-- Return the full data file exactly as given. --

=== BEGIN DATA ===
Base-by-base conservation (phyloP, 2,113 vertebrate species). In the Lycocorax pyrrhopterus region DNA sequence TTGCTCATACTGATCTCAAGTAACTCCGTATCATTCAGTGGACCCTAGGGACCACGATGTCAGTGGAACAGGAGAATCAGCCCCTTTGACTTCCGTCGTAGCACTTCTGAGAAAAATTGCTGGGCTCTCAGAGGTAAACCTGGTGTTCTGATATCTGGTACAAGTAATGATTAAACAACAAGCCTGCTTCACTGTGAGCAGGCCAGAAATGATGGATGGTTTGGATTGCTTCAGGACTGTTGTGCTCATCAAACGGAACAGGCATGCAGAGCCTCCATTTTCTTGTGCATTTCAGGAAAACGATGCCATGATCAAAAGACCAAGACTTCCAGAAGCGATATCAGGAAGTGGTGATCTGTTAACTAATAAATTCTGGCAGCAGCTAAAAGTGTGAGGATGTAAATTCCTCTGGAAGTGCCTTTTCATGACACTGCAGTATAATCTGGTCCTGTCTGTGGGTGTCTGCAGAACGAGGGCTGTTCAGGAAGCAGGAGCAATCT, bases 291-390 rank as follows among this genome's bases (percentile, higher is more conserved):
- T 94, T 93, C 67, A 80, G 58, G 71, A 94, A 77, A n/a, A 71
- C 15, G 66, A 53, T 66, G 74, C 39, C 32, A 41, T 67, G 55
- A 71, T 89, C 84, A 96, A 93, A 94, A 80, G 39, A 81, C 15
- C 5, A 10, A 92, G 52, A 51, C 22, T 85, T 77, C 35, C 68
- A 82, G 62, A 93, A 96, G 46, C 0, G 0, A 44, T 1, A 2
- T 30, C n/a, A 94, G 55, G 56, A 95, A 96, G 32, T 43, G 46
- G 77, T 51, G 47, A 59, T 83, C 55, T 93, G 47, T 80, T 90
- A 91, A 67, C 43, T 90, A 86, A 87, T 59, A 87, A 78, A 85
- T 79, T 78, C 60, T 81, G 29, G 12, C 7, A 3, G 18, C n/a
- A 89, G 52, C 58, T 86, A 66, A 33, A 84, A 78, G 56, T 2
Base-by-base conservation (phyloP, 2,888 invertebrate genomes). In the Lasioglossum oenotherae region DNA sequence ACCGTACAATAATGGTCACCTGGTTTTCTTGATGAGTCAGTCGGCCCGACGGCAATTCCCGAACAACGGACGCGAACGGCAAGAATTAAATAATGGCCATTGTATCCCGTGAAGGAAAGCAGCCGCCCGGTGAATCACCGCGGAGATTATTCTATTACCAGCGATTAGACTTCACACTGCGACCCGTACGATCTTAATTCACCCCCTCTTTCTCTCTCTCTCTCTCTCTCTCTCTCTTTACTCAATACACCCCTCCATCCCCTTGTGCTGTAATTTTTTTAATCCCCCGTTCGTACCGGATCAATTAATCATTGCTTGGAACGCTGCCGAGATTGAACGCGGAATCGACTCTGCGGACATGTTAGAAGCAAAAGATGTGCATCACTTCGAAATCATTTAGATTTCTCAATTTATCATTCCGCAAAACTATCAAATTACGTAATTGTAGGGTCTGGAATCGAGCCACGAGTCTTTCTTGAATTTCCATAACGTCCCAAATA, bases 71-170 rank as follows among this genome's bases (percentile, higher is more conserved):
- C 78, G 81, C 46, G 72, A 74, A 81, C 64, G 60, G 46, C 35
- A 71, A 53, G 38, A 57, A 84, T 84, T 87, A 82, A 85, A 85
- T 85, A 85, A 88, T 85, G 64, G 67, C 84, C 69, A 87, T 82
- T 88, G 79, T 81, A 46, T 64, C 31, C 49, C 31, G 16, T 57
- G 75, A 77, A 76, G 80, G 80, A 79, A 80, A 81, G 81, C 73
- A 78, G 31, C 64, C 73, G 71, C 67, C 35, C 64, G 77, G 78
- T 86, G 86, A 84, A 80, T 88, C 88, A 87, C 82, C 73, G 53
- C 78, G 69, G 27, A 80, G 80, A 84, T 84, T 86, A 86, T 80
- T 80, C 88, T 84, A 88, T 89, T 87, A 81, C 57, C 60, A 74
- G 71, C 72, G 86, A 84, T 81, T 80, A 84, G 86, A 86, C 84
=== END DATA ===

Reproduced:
Base-by-base conservation (phyloP, 2,113 vertebrate species). In the Lycocorax pyrrhopterus region DNA sequence TTGCTCATACTGATCTCAAGTAACTCCGTATCATTCAGTGGACCCTAGGGACCACGATGTCAGTGGAACAGGAGAATCAGCCCCTTTGACTTCCGTCGTAGCACTTCTGAGAAAAATTGCTGGGCTCTCAGAGGTAAACCTGGTGTTCTGATATCTGGTACAAGTAATGATTAAACAACAAGCCTGCTTCACTGTGAGCAGGCCAGAAATGATGGATGGTTTGGATTGCTTCAGGACTGTTGTGCTCATCAAACGGAACAGGCATGCAGAGCCTCCATTTTCTTGTGCATTTCAGGAAAACGATGCCATGATCAAAAGACCAAGACTTCCAGAAGCGATATCAGGAAGTGGTGATCTGTTAACTAATAAATTCTGGCAGCAGCTAAAAGTGTGAGGATGTAAATTCCTCTGGAAGTGCCTTTTCATGACACTGCAGTATAATCTGGTCCTGTCTGTGGGTGTCTGCAGAACGAGGGCTGTTCAGGAAGCAGGAGCAATCT, bases 291-390 rank as follows among this genome's bases (percentile, higher is more conserved):
- T 94, T 93, C 67, A 80, G 58, G 71, A 94, A 77, A n/a, A 71
- C 15, G 66, A 53, T 66, G 74, C 39, C 32, A 41, T 67, G 55
- A 71, T 89, C 84, A 96, A 93, A 94, A 80, G 39, A 81, C 15
- C 5, A 10, A 92, G 52, A 51, C 22, T 85, T 77, C 35, C 68
- A 82, G 62, A 93, A 96, G 46, C 0, G 0, A 44, T 1, A 2
- T 30, C n/a, A 94, G 55, G 56, A 95, A 96, G 32, T 43, G 46
- G 77, T 51, G 47, A 59, T 83, C 55, T 93, G 47, T 80, T 90
- A 91, A 67, C 43, T 90, A 86, A 87, T 59, A 87, A 78, A 85
- T 79, T 78, C 60, T 81, G 29, G 12, C 7, A 3, G 18, C n/a
- A 89, G 52, C 58, T 86, A 66, A 33, A 84, A 78, G 56, T 2
Base-by-base conservation (phyloP, 2,888 invertebrate genomes). In the Lasioglossum oenotherae region DNA sequence ACCGTACAATAATGGTCACCTGGTTTTCTTGATGAGTCAGTCGGCCCGACGGCAATTCCCGAACAACGGACGCGAACGGCAAGAATTAAATAATGGCCATTGTATCCCGTGAAGGAAAGCAGCCGCCCGGTGAATCACCGCGGAGATTATTCTATTACCAGCGATTAGACTTCACACTGCGACCCGTACGATCTTAATTCACCCCCTCTTTCTCTCTCTCTCTCTCTCTCTCTCTCTTTACTCAATACACCCCTCCATCCCCTTGTGCTGTAATTTTTTTAATCCCCCGTTCGTACCGGATCAATTAATCATTGCTTGGAACGCTGCCGAGATTGAACGCGGAATCGACTCTGCGGACATGTTAGAAGCAAAAGATGTGCATCACTTCGAAATCATTTAGATTTCTCAATTTATCATTCCGCAAAACTATCAAATTACGTAATTGTAGGGTCTGGAATCGAGCCACGAGTCTTTCTTGAATTTCCATAACGTCCCAAATA, bases 71-170 rank as follows among this genome's bases (percentile, higher is more conserved):
- C 78, G 81, C 46, G 72, A 74, A 81, C 64, G 60, G 46, C 35
- A 71, A 53, G 38, A 57, A 84, T 84, T 87, A 82, A 85, A 85
- T 85, A 85, A 88, T 85, G 64, G 67, C 84, C 69, A 87, T 82
- T 88, G 79, T 81, A 46, T 64, C 31, C 49, C 31, G 16, T 57
- G 75, A 77, A 76, G 80, G 80, A 79, A 80, A 81, G 81, C 73
- A 78, G 31, C 64, C 73, G 71, C 67, C 35, C 64, G 77, G 78
- T 86, G 86, A 84, A 80, T 88, C 88, A 87, C 82, C 73, G 53
- C 78, G 69, G 27, A 80, G 80, A 84, T 84, T 86, A 86, T 80
- T 80, C 88, T 84, A 88, T 89, T 87, A 81, C 57, C 60, A 74
- G 71, C 72, G 86, A 84, T 81, T 80, A 84, G 86, A 86, C 84